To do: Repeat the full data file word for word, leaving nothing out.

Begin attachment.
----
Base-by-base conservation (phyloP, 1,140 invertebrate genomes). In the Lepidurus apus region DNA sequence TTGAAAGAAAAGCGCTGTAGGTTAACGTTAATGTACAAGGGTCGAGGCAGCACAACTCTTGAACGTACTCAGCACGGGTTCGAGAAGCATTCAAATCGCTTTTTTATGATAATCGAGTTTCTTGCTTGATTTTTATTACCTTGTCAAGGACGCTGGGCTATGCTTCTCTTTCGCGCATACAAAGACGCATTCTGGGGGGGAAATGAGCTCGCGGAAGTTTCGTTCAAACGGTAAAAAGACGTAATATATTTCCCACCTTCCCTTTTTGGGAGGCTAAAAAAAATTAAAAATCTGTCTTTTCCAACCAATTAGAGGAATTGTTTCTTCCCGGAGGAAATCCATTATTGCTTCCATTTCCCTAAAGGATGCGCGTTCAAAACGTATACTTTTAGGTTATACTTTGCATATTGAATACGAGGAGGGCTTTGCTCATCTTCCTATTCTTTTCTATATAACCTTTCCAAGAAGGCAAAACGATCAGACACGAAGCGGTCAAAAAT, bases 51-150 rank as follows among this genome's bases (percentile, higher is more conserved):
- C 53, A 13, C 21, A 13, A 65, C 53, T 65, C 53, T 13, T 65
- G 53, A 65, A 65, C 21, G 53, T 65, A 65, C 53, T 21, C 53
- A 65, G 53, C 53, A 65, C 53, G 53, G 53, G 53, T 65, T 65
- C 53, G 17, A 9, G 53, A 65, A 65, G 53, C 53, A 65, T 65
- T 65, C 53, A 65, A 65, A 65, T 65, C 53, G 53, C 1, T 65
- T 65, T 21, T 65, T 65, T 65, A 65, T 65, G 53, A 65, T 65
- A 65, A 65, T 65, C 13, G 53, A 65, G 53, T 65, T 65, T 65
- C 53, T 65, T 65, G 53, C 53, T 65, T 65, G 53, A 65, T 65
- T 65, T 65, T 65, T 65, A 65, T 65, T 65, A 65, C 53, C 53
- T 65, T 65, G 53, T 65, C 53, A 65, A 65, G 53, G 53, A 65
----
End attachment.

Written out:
Base-by-base conservation (phyloP, 1,140 invertebrate genomes). In the Lepidurus apus region DNA sequence TTGAAAGAAAAGCGCTGTAGGTTAACGTTAATGTACAAGGGTCGAGGCAGCACAACTCTTGAACGTACTCAGCACGGGTTCGAGAAGCATTCAAATCGCTTTTTTATGATAATCGAGTTTCTTGCTTGATTTTTATTACCTTGTCAAGGACGCTGGGCTATGCTTCTCTTTCGCGCATACAAAGACGCATTCTGGGGGGGAAATGAGCTCGCGGAAGTTTCGTTCAAACGGTAAAAAGACGTAATATATTTCCCACCTTCCCTTTTTGGGAGGCTAAAAAAAATTAAAAATCTGTCTTTTCCAACCAATTAGAGGAATTGTTTCTTCCCGGAGGAAATCCATTATTGCTTCCATTTCCCTAAAGGATGCGCGTTCAAAACGTATACTTTTAGGTTATACTTTGCATATTGAATACGAGGAGGGCTTTGCTCATCTTCCTATTCTTTTCTATATAACCTTTCCAAGAAGGCAAAACGATCAGACACGAAGCGGTCAAAAAT, bases 51-150 rank as follows among this genome's bases (percentile, higher is more conserved):
- C 53, A 13, C 21, A 13, A 65, C 53, T 65, C 53, T 13, T 65
- G 53, A 65, A 65, C 21, G 53, T 65, A 65, C 53, T 21, C 53
- A 65, G 53, C 53, A 65, C 53, G 53, G 53, G 53, T 65, T 65
- C 53, G 17, A 9, G 53, A 65, A 65, G 53, C 53, A 65, T 65
- T 65, C 53, A 65, A 65, A 65, T 65, C 53, G 53, C 1, T 65
- T 65, T 21, T 65, T 65, T 65, A 65, T 65, G 53, A 65, T 65
- A 65, A 65, T 65, C 13, G 53, A 65, G 53, T 65, T 65, T 65
- C 53, T 65, T 65, G 53, C 53, T 65, T 65, G 53, A 65, T 65
- T 65, T 65, T 65, T 65, A 65, T 65, T 65, A 65, C 53, C 53
- T 65, T 65, G 53, T 65, C 53, A 65, A 65, G 53, G 53, A 65